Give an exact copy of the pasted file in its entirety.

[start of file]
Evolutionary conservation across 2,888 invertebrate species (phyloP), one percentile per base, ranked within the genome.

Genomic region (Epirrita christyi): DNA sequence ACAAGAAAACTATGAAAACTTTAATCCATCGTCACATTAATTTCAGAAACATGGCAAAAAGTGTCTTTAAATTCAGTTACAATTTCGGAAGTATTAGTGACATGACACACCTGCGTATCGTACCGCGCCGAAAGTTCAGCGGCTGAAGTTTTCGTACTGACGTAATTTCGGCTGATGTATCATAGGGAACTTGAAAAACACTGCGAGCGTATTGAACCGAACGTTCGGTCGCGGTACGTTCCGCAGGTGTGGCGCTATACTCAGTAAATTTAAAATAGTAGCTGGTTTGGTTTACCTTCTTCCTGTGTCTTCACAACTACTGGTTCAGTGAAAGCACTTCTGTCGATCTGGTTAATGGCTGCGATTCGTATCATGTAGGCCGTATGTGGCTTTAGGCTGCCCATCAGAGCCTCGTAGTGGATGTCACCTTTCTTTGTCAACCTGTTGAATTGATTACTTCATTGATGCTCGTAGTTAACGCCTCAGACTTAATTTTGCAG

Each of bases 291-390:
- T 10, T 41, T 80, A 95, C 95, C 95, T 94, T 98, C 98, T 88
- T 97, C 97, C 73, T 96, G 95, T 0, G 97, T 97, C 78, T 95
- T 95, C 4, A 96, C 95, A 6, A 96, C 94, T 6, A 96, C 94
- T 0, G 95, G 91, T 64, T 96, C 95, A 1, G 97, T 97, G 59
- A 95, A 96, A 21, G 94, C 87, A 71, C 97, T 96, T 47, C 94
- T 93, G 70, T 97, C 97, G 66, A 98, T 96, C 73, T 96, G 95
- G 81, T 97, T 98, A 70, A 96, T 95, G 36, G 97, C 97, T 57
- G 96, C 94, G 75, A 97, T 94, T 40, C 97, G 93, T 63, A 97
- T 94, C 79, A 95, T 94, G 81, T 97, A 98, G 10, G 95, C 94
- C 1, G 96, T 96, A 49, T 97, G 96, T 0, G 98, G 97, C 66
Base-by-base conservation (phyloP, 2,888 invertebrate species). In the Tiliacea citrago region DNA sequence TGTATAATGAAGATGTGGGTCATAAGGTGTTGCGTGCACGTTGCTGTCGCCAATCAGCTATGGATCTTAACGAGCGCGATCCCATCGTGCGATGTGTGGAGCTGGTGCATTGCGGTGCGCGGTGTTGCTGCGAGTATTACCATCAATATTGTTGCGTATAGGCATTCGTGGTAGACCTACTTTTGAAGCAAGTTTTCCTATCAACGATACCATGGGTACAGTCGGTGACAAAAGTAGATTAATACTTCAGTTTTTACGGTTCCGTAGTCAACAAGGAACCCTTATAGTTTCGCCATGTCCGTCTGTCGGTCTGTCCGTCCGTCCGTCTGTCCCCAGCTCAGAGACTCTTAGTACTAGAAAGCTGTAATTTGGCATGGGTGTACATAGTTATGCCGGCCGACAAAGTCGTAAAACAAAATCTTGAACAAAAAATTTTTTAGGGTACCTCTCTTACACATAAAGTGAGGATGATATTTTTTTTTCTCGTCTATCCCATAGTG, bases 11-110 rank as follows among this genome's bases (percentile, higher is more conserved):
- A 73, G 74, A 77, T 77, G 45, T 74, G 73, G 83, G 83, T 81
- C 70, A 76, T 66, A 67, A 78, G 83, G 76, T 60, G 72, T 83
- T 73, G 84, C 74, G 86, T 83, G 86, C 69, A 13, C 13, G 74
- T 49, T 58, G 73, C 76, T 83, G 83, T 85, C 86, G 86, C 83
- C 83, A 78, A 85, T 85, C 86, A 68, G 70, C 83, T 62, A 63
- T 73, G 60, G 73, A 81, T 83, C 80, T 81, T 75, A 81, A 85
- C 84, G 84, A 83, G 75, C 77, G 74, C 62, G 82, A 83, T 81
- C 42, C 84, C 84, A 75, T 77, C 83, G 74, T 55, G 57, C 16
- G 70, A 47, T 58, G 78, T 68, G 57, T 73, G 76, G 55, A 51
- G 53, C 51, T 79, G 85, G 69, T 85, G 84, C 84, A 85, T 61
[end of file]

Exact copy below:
Evolutionary conservation across 2,888 invertebrate species (phyloP), one percentile per base, ranked within the genome.

Genomic region (Epirrita christyi): DNA sequence ACAAGAAAACTATGAAAACTTTAATCCATCGTCACATTAATTTCAGAAACATGGCAAAAAGTGTCTTTAAATTCAGTTACAATTTCGGAAGTATTAGTGACATGACACACCTGCGTATCGTACCGCGCCGAAAGTTCAGCGGCTGAAGTTTTCGTACTGACGTAATTTCGGCTGATGTATCATAGGGAACTTGAAAAACACTGCGAGCGTATTGAACCGAACGTTCGGTCGCGGTACGTTCCGCAGGTGTGGCGCTATACTCAGTAAATTTAAAATAGTAGCTGGTTTGGTTTACCTTCTTCCTGTGTCTTCACAACTACTGGTTCAGTGAAAGCACTTCTGTCGATCTGGTTAATGGCTGCGATTCGTATCATGTAGGCCGTATGTGGCTTTAGGCTGCCCATCAGAGCCTCGTAGTGGATGTCACCTTTCTTTGTCAACCTGTTGAATTGATTACTTCATTGATGCTCGTAGTTAACGCCTCAGACTTAATTTTGCAG

Each of bases 291-390:
- T 10, T 41, T 80, A 95, C 95, C 95, T 94, T 98, C 98, T 88
- T 97, C 97, C 73, T 96, G 95, T 0, G 97, T 97, C 78, T 95
- T 95, C 4, A 96, C 95, A 6, A 96, C 94, T 6, A 96, C 94
- T 0, G 95, G 91, T 64, T 96, C 95, A 1, G 97, T 97, G 59
- A 95, A 96, A 21, G 94, C 87, A 71, C 97, T 96, T 47, C 94
- T 93, G 70, T 97, C 97, G 66, A 98, T 96, C 73, T 96, G 95
- G 81, T 97, T 98, A 70, A 96, T 95, G 36, G 97, C 97, T 57
- G 96, C 94, G 75, A 97, T 94, T 40, C 97, G 93, T 63, A 97
- T 94, C 79, A 95, T 94, G 81, T 97, A 98, G 10, G 95, C 94
- C 1, G 96, T 96, A 49, T 97, G 96, T 0, G 98, G 97, C 66
Base-by-base conservation (phyloP, 2,888 invertebrate species). In the Tiliacea citrago region DNA sequence TGTATAATGAAGATGTGGGTCATAAGGTGTTGCGTGCACGTTGCTGTCGCCAATCAGCTATGGATCTTAACGAGCGCGATCCCATCGTGCGATGTGTGGAGCTGGTGCATTGCGGTGCGCGGTGTTGCTGCGAGTATTACCATCAATATTGTTGCGTATAGGCATTCGTGGTAGACCTACTTTTGAAGCAAGTTTTCCTATCAACGATACCATGGGTACAGTCGGTGACAAAAGTAGATTAATACTTCAGTTTTTACGGTTCCGTAGTCAACAAGGAACCCTTATAGTTTCGCCATGTCCGTCTGTCGGTCTGTCCGTCCGTCCGTCTGTCCCCAGCTCAGAGACTCTTAGTACTAGAAAGCTGTAATTTGGCATGGGTGTACATAGTTATGCCGGCCGACAAAGTCGTAAAACAAAATCTTGAACAAAAAATTTTTTAGGGTACCTCTCTTACACATAAAGTGAGGATGATATTTTTTTTTCTCGTCTATCCCATAGTG, bases 11-110 rank as follows among this genome's bases (percentile, higher is more conserved):
- A 73, G 74, A 77, T 77, G 45, T 74, G 73, G 83, G 83, T 81
- C 70, A 76, T 66, A 67, A 78, G 83, G 76, T 60, G 72, T 83
- T 73, G 84, C 74, G 86, T 83, G 86, C 69, A 13, C 13, G 74
- T 49, T 58, G 73, C 76, T 83, G 83, T 85, C 86, G 86, C 83
- C 83, A 78, A 85, T 85, C 86, A 68, G 70, C 83, T 62, A 63
- T 73, G 60, G 73, A 81, T 83, C 80, T 81, T 75, A 81, A 85
- C 84, G 84, A 83, G 75, C 77, G 74, C 62, G 82, A 83, T 81
- C 42, C 84, C 84, A 75, T 77, C 83, G 74, T 55, G 57, C 16
- G 70, A 47, T 58, G 78, T 68, G 57, T 73, G 76, G 55, A 51
- G 53, C 51, T 79, G 85, G 69, T 85, G 84, C 84, A 85, T 61